Under the darkness of their new city. The heave and moan of structures as they breathed and pulsed. Under the darkness of this city, under the hum of their florescent bulbs and the tumbling rattle of motorcars, the wheeze of their machines and the clank of their canisters, your crops wilted to soot and your babies seemed transformed to hunks of charcoal. Everywhere in your town, now, these wailing hunks of charcoal, and everywhere these new wives, wives from the holds of ships, wives you fattened and loved, wives with faces and breasts smeared by soot and charcoal.

 

No skies then save the skies of the city above and the constant rain was the dripping of the condensation from the pipes. After you discovered the design of the pipes spelled out an unknown language you built rubbish fires on the streets to read by. There you lay through the night, reading and translating by the stink of the rubbish fires, if only to know why they left, to understand the derision all creation must feel for you.

 

“You may live in our city,” these dead fathers told you, their rope ladders dangling just within your reach, “but you must change your name to something more like—” and the dead fathers all said their names, “and you cannot look the way you look now, in fact, we insist you will have to look more like this,” and they held up photographs of men in red plumed hats and rusted armor.

 

Now always your dreams of cinders. Now the tightness of your breath as you dream aircraft into their houses. The crash of outboard motors into their coasts. Emaciated men lighting oily rags in the alleyways.

 

Through the pipes, hummed the language of all your wives and children gone. Above you cinder blocks and planks from your trees, planks from their ships. Above you the city thrived with the voices of the dead.

 

Through the pipes the sounds of shopping malls and florescent lights and motorcars and helicopters whirring and chasing criminals and the sounds of domestic disputes of the wives who were once your wives, the wives who replaced the wives who died of plague, those wives of dust and shadow, who wander even now, dead, and prospering in the shadowed everything. Sounds of construction, of creation, of high rises and spires, of buttresses and balustrades. The city of houses on top of houses grows over your head, for as you layered your dead, they layered their living.

 

Are you frightened? Do you miss me as I miss you?

 

Now the slow fade. Houses and your remembrances of those who replaced your dead. Gone to shadows and gone to ash. Your houses lost in soot and dust and cobwebs. The skies everywhere consumed with the plumbing and floorboards and concrete and black tarpaulin of the city above your heads. The last of your livestock, the hogs, died and were eaten by mobs of beetles. Of your old world, only the alligators survived and after the death of your crops and industries, your sole occupations became the growth and development of alligators. These wandered your sooty streets hissing. Soon the dead fathers and their respirators descended by their rope ladders only when they desired your alligators for their parades, their circuses, their amusement parks. You offered them hunks of roasted hide on sticks but, “We have super markets already,” the dead fathers wheezed and slurred. “You don't know what that is but let us say everything is grown there. Everything good is produced there under the humid lights. Whatever you could dream of grows within the walls of our supermarkets. The women who were once your women find these easeful and revelatory.” 

 

Soon after, if there remains a “soon” in worlds without light, your men disappeared. An old man or two, then many others, young men, and you tracked their footprints alongside the boot prints of your dead fathers. You trailed them to the ladders dangling from the city above. The men remaining explained what the pipes said: The dead fathers placed your countrymen in the top floor of a house they called the Museum of Once Living History and now charged twenty dollars to view them, floating in a jar of formaldehyde. Select name plates read: “Man from a Forgotten World” and “Those Who Sold Us the Sky for a Pittance.” You heard how, long ago, certain wives and children who fled up the ladders, now visited these museums and prayed to the bodies of these one-time neighbors and husbands, however, soon all went silent for those bloated effigies, gathering dust.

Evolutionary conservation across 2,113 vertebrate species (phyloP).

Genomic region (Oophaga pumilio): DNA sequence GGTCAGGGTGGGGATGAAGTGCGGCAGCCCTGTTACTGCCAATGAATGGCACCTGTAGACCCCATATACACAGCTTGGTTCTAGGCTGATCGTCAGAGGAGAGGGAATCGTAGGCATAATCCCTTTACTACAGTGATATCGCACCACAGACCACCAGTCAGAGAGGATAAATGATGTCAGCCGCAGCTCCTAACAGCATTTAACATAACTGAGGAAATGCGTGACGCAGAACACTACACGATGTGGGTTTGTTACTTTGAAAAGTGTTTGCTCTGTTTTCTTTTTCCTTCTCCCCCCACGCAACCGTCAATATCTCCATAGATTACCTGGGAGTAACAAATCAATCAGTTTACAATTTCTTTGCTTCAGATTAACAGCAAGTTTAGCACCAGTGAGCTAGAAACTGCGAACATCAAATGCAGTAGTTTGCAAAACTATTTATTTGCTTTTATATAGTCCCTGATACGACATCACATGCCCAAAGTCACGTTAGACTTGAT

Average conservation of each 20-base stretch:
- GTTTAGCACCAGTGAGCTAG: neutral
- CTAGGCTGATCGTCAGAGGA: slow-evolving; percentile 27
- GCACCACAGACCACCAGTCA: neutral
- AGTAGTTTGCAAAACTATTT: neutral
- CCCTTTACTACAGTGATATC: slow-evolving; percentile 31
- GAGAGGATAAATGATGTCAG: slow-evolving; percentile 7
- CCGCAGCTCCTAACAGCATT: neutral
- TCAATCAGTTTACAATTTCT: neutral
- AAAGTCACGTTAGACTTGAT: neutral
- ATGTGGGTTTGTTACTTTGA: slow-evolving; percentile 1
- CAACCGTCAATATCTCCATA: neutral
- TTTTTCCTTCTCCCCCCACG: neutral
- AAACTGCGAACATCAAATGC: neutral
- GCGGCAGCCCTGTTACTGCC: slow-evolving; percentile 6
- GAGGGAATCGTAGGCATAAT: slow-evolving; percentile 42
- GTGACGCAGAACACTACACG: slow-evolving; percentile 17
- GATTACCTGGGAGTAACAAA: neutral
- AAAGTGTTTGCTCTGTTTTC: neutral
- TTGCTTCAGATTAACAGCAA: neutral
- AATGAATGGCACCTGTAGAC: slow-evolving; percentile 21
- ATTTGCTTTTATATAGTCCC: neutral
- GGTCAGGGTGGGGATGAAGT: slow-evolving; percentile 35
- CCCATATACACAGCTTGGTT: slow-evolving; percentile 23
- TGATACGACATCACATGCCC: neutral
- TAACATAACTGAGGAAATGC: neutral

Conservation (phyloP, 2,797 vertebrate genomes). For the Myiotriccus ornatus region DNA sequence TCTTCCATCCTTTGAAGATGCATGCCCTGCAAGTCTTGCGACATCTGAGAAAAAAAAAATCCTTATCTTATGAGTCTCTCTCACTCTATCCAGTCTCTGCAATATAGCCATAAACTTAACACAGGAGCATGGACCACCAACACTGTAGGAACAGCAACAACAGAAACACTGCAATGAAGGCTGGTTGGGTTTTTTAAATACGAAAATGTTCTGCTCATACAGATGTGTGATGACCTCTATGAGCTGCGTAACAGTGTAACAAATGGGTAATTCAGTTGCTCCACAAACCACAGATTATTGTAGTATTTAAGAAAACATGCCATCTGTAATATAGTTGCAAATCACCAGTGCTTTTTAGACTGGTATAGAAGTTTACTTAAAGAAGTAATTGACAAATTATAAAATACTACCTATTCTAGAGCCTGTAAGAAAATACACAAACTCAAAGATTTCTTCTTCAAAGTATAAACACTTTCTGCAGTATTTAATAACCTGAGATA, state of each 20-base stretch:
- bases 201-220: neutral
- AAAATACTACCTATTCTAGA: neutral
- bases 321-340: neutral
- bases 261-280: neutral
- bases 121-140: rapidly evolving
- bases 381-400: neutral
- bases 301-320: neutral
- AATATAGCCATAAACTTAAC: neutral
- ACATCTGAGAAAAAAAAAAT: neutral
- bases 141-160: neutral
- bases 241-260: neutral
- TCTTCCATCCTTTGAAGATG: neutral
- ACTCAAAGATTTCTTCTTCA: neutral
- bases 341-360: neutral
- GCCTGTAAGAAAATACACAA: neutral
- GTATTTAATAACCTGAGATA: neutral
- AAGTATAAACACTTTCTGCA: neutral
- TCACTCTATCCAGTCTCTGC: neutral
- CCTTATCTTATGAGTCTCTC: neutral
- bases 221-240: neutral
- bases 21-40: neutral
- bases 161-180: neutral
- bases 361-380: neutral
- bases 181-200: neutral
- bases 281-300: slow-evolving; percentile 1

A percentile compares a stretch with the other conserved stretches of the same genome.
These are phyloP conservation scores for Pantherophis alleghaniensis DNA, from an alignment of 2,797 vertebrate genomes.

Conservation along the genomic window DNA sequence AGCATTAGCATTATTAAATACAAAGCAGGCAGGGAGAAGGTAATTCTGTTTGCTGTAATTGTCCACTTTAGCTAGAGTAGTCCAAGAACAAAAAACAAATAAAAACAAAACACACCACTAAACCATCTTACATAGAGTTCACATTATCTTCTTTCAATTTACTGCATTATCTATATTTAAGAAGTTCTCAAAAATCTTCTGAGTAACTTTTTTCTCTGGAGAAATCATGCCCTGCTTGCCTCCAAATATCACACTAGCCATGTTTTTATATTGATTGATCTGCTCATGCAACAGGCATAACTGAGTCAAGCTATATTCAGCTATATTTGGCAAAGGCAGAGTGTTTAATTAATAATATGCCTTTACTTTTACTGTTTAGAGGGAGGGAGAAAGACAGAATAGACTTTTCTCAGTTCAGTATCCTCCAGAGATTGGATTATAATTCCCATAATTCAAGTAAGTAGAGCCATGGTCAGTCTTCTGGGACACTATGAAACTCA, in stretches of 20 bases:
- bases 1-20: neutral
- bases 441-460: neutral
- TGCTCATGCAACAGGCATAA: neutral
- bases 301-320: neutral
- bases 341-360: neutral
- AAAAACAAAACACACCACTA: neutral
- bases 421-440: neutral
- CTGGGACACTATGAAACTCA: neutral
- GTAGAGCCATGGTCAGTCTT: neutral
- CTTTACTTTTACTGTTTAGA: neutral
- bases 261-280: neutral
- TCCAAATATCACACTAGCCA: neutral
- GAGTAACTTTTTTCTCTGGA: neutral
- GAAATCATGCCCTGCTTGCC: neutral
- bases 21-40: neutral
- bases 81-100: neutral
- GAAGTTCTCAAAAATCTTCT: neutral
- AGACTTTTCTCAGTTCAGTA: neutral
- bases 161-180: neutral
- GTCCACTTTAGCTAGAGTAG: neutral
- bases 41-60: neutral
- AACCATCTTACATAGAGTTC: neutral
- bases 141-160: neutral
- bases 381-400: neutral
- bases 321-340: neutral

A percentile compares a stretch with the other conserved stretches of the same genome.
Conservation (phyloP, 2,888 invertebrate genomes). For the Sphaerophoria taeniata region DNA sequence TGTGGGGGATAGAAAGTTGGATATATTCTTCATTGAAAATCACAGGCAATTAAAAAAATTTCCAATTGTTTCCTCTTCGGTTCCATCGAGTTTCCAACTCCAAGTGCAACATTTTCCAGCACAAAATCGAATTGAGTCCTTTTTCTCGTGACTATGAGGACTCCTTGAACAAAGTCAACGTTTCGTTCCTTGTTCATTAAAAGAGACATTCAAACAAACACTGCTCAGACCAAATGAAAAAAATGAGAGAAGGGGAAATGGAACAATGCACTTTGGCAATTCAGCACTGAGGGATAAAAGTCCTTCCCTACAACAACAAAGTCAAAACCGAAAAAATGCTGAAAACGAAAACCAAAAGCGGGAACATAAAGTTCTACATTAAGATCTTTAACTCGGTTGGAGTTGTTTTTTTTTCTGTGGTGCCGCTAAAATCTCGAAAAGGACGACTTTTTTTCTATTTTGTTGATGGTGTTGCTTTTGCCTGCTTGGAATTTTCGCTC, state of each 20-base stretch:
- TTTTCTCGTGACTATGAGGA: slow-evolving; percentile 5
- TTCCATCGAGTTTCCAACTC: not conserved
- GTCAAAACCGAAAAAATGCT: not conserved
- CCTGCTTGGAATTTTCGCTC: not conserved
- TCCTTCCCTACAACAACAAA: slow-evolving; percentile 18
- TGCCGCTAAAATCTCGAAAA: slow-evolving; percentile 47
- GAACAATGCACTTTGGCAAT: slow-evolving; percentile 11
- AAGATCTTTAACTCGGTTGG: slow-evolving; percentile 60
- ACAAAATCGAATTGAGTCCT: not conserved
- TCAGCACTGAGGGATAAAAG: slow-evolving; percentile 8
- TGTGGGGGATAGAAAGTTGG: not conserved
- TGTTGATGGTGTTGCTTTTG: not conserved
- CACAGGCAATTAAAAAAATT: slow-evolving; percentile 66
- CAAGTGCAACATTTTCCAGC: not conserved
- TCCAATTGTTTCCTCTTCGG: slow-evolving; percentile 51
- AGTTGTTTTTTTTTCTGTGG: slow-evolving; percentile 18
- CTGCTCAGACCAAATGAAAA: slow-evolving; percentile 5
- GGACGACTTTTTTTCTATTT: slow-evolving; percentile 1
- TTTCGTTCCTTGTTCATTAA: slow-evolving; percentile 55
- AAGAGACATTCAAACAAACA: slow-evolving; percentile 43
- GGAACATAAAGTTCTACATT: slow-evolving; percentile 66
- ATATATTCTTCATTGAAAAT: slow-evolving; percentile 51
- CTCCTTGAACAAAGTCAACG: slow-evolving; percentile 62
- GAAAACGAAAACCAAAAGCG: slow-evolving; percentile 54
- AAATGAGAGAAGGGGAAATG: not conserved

The blink of light when helicopters crashed and outboard motors exploded their oxygen canisters, their museums and houses. The orange clouds of napalm and the derision of their tarpaulin consumed into sheets of light.

 

What of these days now in the shadows, you ask yourself, with ear inclined to the pipes of the city overhead. Waiting for the voices of the wife and child who left you so long ago. Will you hear them grown old when you hear them again? Will you hear them with a new man, a pale dead man and the clink of his armor and the rot of his plume? The wheeze of his machine as he mounts and throbs. What of these days in the shadows now when you sense the presence of your first wife who died so long ago of the plague in her throat. Those ghosts you can no longer see in the darkness of everywhere. So often now you reach and grab the nothingness, you hold the open air of the dark, and in your mind it is the ghost and ash of your first wife, your first child, dead and burned on the tire pits long before this city ever bulged in your mind's eye.

 

For a hundred centuries you anticipated the return of these men, and here now they trudged much as you so long dreamed, although you had never known them to wear rotted plumes and rusted armor, to drag along oxygen tanks and respirators, to drool out paralyzed mouths.

 

As the city above burned and smoldered all the skies were lit as if the sun had burst through the layers. For the first in centuries your streets and shops and thatched houses were visible by the glow of the fires above. By the explosions of oxygen tanks and rye whisky you see, finally, the full articulation of alligators wandering and swaying in the dust and soot, their red mouths. You see now the strange beauty of those reptiles slumbering in the ash like arctic vessels submerged beneath a blizzard. You see all beneath the glow of the light of an exploding city and, under the rain of soot and cinders and the seethe of the pipes, you await the return of those who left you long ago.

 

The light on the sheets. Your lips—